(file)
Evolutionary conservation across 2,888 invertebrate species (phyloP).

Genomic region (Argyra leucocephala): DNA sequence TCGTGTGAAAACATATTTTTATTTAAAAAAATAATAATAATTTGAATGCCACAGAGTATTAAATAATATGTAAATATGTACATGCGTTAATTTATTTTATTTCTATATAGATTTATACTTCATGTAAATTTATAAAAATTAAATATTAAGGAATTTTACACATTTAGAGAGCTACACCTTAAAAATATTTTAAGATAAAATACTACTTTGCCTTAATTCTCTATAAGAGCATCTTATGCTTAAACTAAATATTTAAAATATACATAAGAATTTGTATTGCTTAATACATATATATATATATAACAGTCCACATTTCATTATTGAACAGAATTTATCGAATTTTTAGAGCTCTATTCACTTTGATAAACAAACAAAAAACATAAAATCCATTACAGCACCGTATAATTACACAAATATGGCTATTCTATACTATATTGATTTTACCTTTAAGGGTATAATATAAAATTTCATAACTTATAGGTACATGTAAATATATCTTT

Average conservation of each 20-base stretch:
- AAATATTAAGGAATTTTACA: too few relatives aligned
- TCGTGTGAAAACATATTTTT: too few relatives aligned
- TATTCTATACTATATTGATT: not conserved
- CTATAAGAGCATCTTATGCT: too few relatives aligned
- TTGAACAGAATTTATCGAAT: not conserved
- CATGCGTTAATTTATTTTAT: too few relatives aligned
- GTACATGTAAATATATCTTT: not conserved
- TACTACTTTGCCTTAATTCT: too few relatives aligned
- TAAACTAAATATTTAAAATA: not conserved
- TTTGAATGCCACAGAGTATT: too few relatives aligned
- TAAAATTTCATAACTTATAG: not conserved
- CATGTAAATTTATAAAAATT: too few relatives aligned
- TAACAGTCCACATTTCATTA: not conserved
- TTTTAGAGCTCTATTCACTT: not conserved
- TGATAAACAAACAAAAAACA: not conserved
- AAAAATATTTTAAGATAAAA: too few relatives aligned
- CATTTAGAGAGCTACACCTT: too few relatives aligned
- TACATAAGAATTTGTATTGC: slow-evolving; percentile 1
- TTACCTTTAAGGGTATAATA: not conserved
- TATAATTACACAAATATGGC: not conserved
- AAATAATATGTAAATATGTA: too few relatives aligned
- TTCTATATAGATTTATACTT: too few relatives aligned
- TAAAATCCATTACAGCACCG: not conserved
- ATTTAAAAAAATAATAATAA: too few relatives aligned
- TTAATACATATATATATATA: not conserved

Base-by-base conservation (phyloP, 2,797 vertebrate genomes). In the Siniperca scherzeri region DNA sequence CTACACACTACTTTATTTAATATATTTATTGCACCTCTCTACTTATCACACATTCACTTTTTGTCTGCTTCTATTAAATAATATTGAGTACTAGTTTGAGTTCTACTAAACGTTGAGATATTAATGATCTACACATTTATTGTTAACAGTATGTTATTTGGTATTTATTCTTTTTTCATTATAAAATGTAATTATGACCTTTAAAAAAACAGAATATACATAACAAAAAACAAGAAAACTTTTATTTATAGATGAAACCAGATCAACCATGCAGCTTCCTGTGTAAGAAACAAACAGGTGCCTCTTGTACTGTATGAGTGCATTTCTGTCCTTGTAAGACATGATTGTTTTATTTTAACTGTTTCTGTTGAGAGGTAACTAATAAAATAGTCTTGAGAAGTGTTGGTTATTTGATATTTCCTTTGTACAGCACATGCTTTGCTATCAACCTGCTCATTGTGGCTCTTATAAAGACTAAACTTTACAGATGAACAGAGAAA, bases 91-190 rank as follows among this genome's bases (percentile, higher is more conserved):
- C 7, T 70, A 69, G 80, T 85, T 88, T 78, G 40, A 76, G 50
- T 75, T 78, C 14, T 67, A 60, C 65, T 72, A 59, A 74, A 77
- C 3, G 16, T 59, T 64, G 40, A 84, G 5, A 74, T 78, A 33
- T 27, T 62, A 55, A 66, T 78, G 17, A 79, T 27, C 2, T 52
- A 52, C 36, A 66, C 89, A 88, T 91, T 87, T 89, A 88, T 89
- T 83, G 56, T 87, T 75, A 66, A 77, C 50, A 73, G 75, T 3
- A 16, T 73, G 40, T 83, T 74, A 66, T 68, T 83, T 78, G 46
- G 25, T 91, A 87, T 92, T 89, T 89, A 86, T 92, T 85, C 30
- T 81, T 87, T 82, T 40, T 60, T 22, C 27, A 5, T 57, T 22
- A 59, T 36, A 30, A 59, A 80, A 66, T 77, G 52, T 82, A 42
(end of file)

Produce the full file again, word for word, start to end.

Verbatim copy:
Evolutionary conservation across 2,888 invertebrate species (phyloP).

Genomic region (Argyra leucocephala): DNA sequence TCGTGTGAAAACATATTTTTATTTAAAAAAATAATAATAATTTGAATGCCACAGAGTATTAAATAATATGTAAATATGTACATGCGTTAATTTATTTTATTTCTATATAGATTTATACTTCATGTAAATTTATAAAAATTAAATATTAAGGAATTTTACACATTTAGAGAGCTACACCTTAAAAATATTTTAAGATAAAATACTACTTTGCCTTAATTCTCTATAAGAGCATCTTATGCTTAAACTAAATATTTAAAATATACATAAGAATTTGTATTGCTTAATACATATATATATATATAACAGTCCACATTTCATTATTGAACAGAATTTATCGAATTTTTAGAGCTCTATTCACTTTGATAAACAAACAAAAAACATAAAATCCATTACAGCACCGTATAATTACACAAATATGGCTATTCTATACTATATTGATTTTACCTTTAAGGGTATAATATAAAATTTCATAACTTATAGGTACATGTAAATATATCTTT

Average conservation of each 20-base stretch:
- AAATATTAAGGAATTTTACA: too few relatives aligned
- TCGTGTGAAAACATATTTTT: too few relatives aligned
- TATTCTATACTATATTGATT: not conserved
- CTATAAGAGCATCTTATGCT: too few relatives aligned
- TTGAACAGAATTTATCGAAT: not conserved
- CATGCGTTAATTTATTTTAT: too few relatives aligned
- GTACATGTAAATATATCTTT: not conserved
- TACTACTTTGCCTTAATTCT: too few relatives aligned
- TAAACTAAATATTTAAAATA: not conserved
- TTTGAATGCCACAGAGTATT: too few relatives aligned
- TAAAATTTCATAACTTATAG: not conserved
- CATGTAAATTTATAAAAATT: too few relatives aligned
- TAACAGTCCACATTTCATTA: not conserved
- TTTTAGAGCTCTATTCACTT: not conserved
- TGATAAACAAACAAAAAACA: not conserved
- AAAAATATTTTAAGATAAAA: too few relatives aligned
- CATTTAGAGAGCTACACCTT: too few relatives aligned
- TACATAAGAATTTGTATTGC: slow-evolving; percentile 1
- TTACCTTTAAGGGTATAATA: not conserved
- TATAATTACACAAATATGGC: not conserved
- AAATAATATGTAAATATGTA: too few relatives aligned
- TTCTATATAGATTTATACTT: too few relatives aligned
- TAAAATCCATTACAGCACCG: not conserved
- ATTTAAAAAAATAATAATAA: too few relatives aligned
- TTAATACATATATATATATA: not conserved

Base-by-base conservation (phyloP, 2,797 vertebrate genomes). In the Siniperca scherzeri region DNA sequence CTACACACTACTTTATTTAATATATTTATTGCACCTCTCTACTTATCACACATTCACTTTTTGTCTGCTTCTATTAAATAATATTGAGTACTAGTTTGAGTTCTACTAAACGTTGAGATATTAATGATCTACACATTTATTGTTAACAGTATGTTATTTGGTATTTATTCTTTTTTCATTATAAAATGTAATTATGACCTTTAAAAAAACAGAATATACATAACAAAAAACAAGAAAACTTTTATTTATAGATGAAACCAGATCAACCATGCAGCTTCCTGTGTAAGAAACAAACAGGTGCCTCTTGTACTGTATGAGTGCATTTCTGTCCTTGTAAGACATGATTGTTTTATTTTAACTGTTTCTGTTGAGAGGTAACTAATAAAATAGTCTTGAGAAGTGTTGGTTATTTGATATTTCCTTTGTACAGCACATGCTTTGCTATCAACCTGCTCATTGTGGCTCTTATAAAGACTAAACTTTACAGATGAACAGAGAAA, bases 91-190 rank as follows among this genome's bases (percentile, higher is more conserved):
- C 7, T 70, A 69, G 80, T 85, T 88, T 78, G 40, A 76, G 50
- T 75, T 78, C 14, T 67, A 60, C 65, T 72, A 59, A 74, A 77
- C 3, G 16, T 59, T 64, G 40, A 84, G 5, A 74, T 78, A 33
- T 27, T 62, A 55, A 66, T 78, G 17, A 79, T 27, C 2, T 52
- A 52, C 36, A 66, C 89, A 88, T 91, T 87, T 89, A 88, T 89
- T 83, G 56, T 87, T 75, A 66, A 77, C 50, A 73, G 75, T 3
- A 16, T 73, G 40, T 83, T 74, A 66, T 68, T 83, T 78, G 46
- G 25, T 91, A 87, T 92, T 89, T 89, A 86, T 92, T 85, C 30
- T 81, T 87, T 82, T 40, T 60, T 22, C 27, A 5, T 57, T 22
- A 59, T 36, A 30, A 59, A 80, A 66, T 77, G 52, T 82, A 42